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University of Oxford

Country: United Kingdom

University of Oxford

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6,753 Projects, page 1 of 1,351
  • Funder: UKRI Project Code: 2733065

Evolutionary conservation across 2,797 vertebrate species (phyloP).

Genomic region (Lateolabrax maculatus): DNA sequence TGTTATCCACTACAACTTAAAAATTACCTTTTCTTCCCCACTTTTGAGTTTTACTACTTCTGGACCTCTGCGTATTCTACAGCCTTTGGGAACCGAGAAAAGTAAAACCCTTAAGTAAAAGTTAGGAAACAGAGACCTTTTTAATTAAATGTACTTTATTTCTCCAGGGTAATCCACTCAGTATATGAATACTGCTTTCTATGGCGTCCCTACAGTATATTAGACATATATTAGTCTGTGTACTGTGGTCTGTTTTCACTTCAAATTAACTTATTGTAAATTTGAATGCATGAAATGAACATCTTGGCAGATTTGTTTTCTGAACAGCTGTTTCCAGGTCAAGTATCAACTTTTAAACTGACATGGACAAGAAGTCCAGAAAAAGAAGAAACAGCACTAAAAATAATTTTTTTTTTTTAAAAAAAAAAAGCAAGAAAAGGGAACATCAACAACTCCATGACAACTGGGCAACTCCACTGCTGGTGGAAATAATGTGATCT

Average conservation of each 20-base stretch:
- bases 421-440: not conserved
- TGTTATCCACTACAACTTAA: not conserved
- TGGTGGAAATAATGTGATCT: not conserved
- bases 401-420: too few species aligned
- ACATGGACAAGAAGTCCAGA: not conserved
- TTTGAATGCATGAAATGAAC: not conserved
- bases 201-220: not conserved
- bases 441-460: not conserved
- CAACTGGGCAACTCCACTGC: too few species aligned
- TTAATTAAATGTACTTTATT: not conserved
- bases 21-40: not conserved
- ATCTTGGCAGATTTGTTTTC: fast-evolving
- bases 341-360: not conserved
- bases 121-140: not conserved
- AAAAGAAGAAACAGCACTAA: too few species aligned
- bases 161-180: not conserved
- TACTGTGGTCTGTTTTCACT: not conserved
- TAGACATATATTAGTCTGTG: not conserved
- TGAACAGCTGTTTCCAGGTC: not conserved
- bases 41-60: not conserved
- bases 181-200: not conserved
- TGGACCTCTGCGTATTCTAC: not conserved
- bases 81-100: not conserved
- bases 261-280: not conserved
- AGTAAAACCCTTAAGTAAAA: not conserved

Here, "reference" is construed as the relation between a linguistic expression and a "referent". The latter is understood as an image in the speaker's mind, which can represent either a real or an abstract entity. Full noun phrases (proper and common names) and reduced noun phrases (pronouns and zero forms) constitute the main "referential devices" in a language. In most cases, the choice between them depends on how much a referent is "activated" in the speaker's mind: the higher the degree of activation, the higher the possibility that a reduced noun phrase will be used. There have been numerous suggestions regarding the factors, which determine the degree of a referent's activation (Kibrik 2011: 390-393). While other scholars considered these factors separately, Kibrik (2011: 60-61) suggested that the degree of activation is determined by all of them collectively and can be measured quantitatively with his cognitive multi-factorial (CMF, henceforth) method. I will apply the CMF approach to several diachronic stages of the Japanese language. The CMF approach has been previously applied to Contemporary Japanese by Efimova (2006). While her study has achieved a breakthrough in the field, it still suffers from a serious limitation. Efimova uses the x2 test for her statistical analysis which only allows to establish a correlation between two parameters: in her case, between each activation factor and a referential device. In other words, this statistical method is not adequate to her multi-factorial analysis, since it cannot reflect the interaction between activation factors. In my research, the multinomial (polytomous) logistic regression will be used. Key research questions: 1) Have the strategies of referential choice in Japanese written narratives changed diachronically? 2) If so, what are the morphosyntactic mechanics of this change? 3) Which of the activation factors affect referential choice in different epochs and genres? 4) Has the use of 3rd person pronouns and passivisation (instead of topicalisation) actually become more extensive in Modern Japanese under the influence of European languages (Li 2000)? The theoretical significance of the proposed research is two-fold. Firstly, to my knowledge, no investigation of referential choice at any synchronic stage of pre-Modern Japanese has been conducted before. Meanwhile, a study like this might shed new light on some issues, concerning the use of null elements and pronouns. Secondly, the proposed research will contribute to the general theory of discourse linguistics, since there has been no extensive study on the diachrony of referential structure in any given language. The only attempt in this direction has been undertaken by Song (2021), who applied "referential density" tests to three stages of the English language (Old, Middle, and Modern) and demonstrated that the stable increase of "referential density" (number of overt arguments over the number of predicates) reflects major changes in argument structure, valency, and transitivity. I will also apply the "referential density" tests to different stages of Japanese as well. As for practical significance, the findings of this research will be useful in solving the perennial problems of machine translation such as the resolution of zero elements and pronoun reference.